10. You’re suspicious of people who are too good at languages.

We’ve discussed this earlier; we have the nasty habit of despising people who excel at something. Especially languages, and especially English. You don’t know why, but whenever you meet some other Spaniard with a perfect English accent, you cannot help but think, “What’s with that accent? What are you trying to prove? Do you think you’re better than the rest of us??”

11. You know you’ll only have a good year if you manage to eat the 12 grapes on New Year’s Eve.

It’s not an easy task. You need to eat one grape per bell strike, which is already quite difficult (it’s too fast, you only manage to actually chew and swallow the first four grapes), but you’re also expected to be immune to the sight of your family members filling their mouths. If someone starts laughing, you know you’ve lost. You won’t finish the 12 grapes on time. What if it really means you’ll be unlucky? The fact that you’ve never managed to eat all the grapes and made it this far nonetheless doesn’t make it less scary. For a moment, you really think you’re doomed.

12. You don’t expect to find people at a dance club until 3 am.

Thankfully, Spanish culture allows you to fill in the time you have to wait until you finally get to the dance floor. First, you will have dinner with friends. You meet at 10 pm. Someone will be late. Waiters will make you wait. You will start eating at 11 pm. Leave the restaurant after midnight. Go for a drink (but no dancing yet!). It’s cocktail time. Visit a few bars. It’ll be 3 am before you know it! The bad part of this is always the following day, when you will wish you were “more European” and would start drinking at 8 pm, be dancing at 11 pm, and cozily sleeping at 2.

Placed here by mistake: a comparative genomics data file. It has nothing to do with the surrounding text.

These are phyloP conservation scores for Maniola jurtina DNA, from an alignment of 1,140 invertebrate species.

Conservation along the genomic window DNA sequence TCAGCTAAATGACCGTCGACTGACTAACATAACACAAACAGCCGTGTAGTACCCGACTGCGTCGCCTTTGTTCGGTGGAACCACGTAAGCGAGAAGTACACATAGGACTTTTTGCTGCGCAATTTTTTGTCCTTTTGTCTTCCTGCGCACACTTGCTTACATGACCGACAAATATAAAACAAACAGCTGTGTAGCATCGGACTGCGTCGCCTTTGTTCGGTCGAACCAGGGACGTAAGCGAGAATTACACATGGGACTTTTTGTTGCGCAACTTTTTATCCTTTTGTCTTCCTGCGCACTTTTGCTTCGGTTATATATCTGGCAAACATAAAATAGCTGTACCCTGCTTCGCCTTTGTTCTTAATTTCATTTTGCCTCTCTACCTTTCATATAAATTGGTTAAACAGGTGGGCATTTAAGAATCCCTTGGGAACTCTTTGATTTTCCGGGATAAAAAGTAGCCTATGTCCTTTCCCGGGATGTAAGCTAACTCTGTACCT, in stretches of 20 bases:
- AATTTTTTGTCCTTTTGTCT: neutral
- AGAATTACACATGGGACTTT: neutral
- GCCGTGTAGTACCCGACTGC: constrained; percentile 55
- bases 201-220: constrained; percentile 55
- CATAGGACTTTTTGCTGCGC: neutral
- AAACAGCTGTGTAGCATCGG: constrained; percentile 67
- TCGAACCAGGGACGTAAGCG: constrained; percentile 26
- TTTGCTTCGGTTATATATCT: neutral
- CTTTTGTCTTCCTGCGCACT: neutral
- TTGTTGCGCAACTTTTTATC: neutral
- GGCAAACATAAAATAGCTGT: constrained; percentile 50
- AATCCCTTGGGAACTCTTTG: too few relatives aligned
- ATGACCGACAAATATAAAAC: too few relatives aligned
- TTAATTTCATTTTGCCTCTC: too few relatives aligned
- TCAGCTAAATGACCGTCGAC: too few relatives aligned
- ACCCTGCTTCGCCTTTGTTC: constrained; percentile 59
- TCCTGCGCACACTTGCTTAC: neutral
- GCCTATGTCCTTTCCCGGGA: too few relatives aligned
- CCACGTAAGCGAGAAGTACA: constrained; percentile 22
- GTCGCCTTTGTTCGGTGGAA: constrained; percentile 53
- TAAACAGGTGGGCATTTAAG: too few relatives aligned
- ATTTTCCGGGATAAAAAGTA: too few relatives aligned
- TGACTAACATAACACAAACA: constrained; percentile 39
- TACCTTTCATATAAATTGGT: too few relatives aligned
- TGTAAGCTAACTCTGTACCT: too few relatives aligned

13. You love discussing politics. Always funnier in big family dinners.

You will spend hours “fixing the world” with your friends or family, complaining about our politicians, about everything that’s wrong with our country, about what will happen in the next elections, about who should be in charge (you!). It’s also a great conversation starter with strangers, much better than the weather.

14. You judge people by the Inditex brand-store they go to.

We won’t make you admit it, but you know perfectly well the difference between Zara and Bershka, and you might have some prejudices about the last brand. Just try to be more open-minded; sometimes it’s only a question of age!

15. You understand the value of free time.

You read stories about people in other countries deciding to skip their holidays, because, you know, work, and just can’t understand what’s wrong with them. You will take every vacation day you’re entitled to, and dream of puentes (bridges), that magical time of the year when you have a work day between a holiday and a weekend and decide it’s stupid to go to work that one day (yes, yes, you might have to talk it over with your boss and colleagues, but you know you’ll have at least one puente per year!). You work to live, not the other way around.